An Enduring Rapidly Moving Storm as a Guide to Saturn’s Equatorial Jet Complex Structure

Thursday, 17 December 2015
Poster Hall (Moscone South)
Agustin Sanchez-Lavega1, Michael H Wong2, Amy A Simon3, Ricardo Hueso4, Santiago Perez-Hoyos1, Arrate Antuñano5, Jose Felix Rojas5, Teresa del Rio-Gaztelurrutia5, Naiara Barrado-Izagirre1, Itziar Garate-Lopez4, Enrique Garcia-Melendo6, Jose Francisco Sanz-Requena7, Josep M. Gomez-Forrelad8, Imke De Pater9 and Liming Li10, (1)University of the Basque Country, Donostia, Spain, (2)U. Berkeley, Berkeley, United States, (3)NASA, Greenbelt, United States, (4)University of the Basque Country, Fisica Aplicada I, Donostia, Spain, (5)UPV/EHU, Bilbao, Spain, (6)Esteve Duran Observatory Foundation, Seva, Spain, (7)UEM Cervantes, Valladolid, Spain, (8)Obs. Fundacionn E. Duran, Mollet, Spain, (9)University of California Berkeley, Berkeley, CA, United States, (10)Cornell University, Ithaca, NY, United States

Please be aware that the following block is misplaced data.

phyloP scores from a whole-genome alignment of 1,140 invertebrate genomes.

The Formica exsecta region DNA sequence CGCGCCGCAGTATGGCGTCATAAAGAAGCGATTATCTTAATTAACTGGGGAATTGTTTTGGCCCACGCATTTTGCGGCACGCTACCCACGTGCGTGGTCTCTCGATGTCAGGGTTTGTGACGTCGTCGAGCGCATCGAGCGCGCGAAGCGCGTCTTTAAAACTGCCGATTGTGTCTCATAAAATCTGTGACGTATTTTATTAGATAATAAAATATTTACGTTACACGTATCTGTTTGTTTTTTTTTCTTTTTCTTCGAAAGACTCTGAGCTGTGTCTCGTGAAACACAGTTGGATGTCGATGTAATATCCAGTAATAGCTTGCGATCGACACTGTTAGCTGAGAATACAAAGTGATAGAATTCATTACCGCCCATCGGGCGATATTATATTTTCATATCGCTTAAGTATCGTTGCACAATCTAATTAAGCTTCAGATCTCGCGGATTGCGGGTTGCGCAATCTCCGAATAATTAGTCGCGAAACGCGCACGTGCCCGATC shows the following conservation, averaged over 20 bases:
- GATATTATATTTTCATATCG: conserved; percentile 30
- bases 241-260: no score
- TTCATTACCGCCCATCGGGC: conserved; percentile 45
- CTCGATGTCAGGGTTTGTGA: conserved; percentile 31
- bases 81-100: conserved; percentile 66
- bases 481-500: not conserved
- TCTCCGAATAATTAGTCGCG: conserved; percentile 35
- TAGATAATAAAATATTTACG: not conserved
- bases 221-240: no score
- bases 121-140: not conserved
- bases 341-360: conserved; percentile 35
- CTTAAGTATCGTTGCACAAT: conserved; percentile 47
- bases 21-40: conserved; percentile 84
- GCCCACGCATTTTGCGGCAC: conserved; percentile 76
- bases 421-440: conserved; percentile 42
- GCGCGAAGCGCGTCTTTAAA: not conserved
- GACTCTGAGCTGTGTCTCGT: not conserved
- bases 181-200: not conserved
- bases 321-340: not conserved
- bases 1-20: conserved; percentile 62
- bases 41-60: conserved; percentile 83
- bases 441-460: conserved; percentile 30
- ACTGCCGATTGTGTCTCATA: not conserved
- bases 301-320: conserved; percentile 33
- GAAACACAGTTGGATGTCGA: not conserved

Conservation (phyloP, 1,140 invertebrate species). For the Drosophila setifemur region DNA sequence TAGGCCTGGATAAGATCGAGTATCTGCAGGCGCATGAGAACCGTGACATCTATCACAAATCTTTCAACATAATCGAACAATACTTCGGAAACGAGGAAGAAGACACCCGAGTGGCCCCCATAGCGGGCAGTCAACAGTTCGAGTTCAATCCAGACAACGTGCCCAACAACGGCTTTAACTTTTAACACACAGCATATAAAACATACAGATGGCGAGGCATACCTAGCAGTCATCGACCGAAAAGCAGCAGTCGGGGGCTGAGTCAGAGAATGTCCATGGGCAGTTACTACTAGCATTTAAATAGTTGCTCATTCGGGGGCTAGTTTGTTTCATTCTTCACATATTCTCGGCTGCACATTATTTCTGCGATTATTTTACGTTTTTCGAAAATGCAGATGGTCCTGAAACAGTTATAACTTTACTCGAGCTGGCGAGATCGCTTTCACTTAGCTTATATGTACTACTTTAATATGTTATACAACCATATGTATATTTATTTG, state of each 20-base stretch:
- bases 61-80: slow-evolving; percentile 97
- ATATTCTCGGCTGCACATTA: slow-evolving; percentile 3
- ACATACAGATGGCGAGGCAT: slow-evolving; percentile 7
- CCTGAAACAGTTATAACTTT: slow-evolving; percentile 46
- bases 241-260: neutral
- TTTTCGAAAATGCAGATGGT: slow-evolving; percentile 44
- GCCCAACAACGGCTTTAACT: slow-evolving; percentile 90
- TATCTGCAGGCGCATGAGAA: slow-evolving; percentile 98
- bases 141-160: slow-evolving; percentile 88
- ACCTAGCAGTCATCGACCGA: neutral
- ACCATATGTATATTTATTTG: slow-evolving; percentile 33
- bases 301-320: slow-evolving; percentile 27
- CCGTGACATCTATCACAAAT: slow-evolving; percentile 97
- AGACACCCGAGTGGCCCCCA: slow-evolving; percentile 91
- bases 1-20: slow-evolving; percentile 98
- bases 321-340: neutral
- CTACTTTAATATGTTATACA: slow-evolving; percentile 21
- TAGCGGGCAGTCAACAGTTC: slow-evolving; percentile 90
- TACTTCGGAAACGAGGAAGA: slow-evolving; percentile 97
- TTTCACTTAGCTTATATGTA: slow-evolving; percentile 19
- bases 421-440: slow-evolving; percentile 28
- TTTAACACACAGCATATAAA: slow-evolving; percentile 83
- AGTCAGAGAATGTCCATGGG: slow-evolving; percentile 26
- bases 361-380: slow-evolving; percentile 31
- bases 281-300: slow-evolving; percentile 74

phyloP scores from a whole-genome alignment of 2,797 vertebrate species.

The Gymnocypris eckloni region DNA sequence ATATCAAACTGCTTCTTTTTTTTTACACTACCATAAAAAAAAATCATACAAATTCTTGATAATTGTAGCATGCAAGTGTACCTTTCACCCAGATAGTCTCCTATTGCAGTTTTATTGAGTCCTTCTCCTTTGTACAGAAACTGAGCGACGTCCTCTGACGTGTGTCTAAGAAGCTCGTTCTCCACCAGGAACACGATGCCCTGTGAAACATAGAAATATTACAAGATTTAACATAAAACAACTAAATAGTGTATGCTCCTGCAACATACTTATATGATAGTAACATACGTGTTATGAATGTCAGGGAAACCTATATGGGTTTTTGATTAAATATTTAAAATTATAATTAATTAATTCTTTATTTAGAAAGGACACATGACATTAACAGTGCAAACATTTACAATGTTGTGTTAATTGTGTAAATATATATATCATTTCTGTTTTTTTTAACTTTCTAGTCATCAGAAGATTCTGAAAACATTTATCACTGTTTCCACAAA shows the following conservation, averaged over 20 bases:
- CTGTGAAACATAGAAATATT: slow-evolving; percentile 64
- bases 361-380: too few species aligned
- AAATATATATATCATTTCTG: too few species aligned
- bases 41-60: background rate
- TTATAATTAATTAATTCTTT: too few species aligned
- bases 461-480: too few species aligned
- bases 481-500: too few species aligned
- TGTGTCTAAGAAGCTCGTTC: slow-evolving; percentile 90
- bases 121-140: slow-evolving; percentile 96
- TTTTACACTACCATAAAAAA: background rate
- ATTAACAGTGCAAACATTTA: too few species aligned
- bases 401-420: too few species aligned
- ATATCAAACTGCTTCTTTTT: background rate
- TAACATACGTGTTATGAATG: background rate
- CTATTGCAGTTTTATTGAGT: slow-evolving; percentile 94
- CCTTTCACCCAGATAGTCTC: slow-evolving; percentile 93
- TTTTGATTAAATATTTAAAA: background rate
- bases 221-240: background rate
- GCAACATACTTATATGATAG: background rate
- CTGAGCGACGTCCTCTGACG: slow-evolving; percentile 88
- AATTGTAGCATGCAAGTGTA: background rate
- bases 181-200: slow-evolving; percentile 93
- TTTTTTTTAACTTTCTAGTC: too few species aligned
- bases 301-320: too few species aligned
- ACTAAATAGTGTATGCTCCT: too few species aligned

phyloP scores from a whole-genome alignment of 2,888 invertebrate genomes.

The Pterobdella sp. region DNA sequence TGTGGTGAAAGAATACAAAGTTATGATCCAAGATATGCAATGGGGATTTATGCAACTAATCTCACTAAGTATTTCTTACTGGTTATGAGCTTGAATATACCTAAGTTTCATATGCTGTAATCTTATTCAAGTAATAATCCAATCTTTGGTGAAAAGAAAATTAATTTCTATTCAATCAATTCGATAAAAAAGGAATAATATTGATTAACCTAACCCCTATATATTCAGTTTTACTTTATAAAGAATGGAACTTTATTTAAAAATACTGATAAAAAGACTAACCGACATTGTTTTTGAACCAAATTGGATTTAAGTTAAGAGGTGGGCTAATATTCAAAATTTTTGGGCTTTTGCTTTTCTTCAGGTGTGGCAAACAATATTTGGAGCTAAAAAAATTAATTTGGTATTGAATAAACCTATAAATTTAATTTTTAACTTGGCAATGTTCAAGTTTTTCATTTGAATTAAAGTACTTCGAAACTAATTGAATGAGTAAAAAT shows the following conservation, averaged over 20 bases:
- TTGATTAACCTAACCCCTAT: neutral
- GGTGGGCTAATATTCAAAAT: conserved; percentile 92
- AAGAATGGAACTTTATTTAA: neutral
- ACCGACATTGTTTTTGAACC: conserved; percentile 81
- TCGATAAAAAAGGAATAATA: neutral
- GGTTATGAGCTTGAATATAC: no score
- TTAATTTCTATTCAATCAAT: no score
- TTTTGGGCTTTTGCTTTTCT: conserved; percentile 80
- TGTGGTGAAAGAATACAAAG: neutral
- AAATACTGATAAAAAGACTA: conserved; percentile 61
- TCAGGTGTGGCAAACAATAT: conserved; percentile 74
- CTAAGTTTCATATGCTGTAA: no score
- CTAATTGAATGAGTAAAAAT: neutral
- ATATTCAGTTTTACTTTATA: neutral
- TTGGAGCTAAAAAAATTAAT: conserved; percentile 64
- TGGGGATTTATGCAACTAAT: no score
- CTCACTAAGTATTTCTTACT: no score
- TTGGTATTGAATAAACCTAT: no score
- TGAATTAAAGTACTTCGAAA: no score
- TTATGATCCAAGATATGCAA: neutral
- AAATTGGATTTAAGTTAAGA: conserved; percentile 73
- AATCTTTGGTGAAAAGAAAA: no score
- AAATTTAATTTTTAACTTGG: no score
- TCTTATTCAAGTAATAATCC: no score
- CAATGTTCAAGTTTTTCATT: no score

Saturn has an intense and broad eastward equatorial jet at cloud level whose variability and meridional and vertical structure are complex and actively debated. Due to its 27º rotation axis tilt and orbital eccentricity, Saturn is under a strong seasonal insolation cycle, enhanced at equator by the ring shadowing periods. These factors make it a good natural laboratory to test models of equatorial jet generation in giant planets. We report on a bright equatorial storm observed in 2015 that moved rapidly but steadily at a high speed of 450 ms-1, not reported since Voyagers times (Sanchez-Lavega et al., Icarus 147, 405-420, 2000). Imaging with the Hubble Space Telescope (HST) WFC3 showed detailed storm morphology at red wavelengths (689, 750 and 937 nm) confirming its high speed. Other equatorial clouds moved with velocities matching the Cassini ISS profile (García-Melendo et al., Icarus, 215, 62-74, 2011), while the storm matches the Voyager 1 and 2 profile. We interpret this result as the simultaneous detection of the wind profile at two separated altitude levels within the cloud layer. In addition, the HST methane band and ultraviolet images, allowed retrieving winds at a third altitude level of motion, in the haze layer above the cloud deck. Combining the current wind data with previous dates allowed us to construct a vertical – meridional section of the structure of Saturn’s equatorial jet at cloud level. We discuss the implications of these results on the long-term stability of Saturn’s equatorial jet.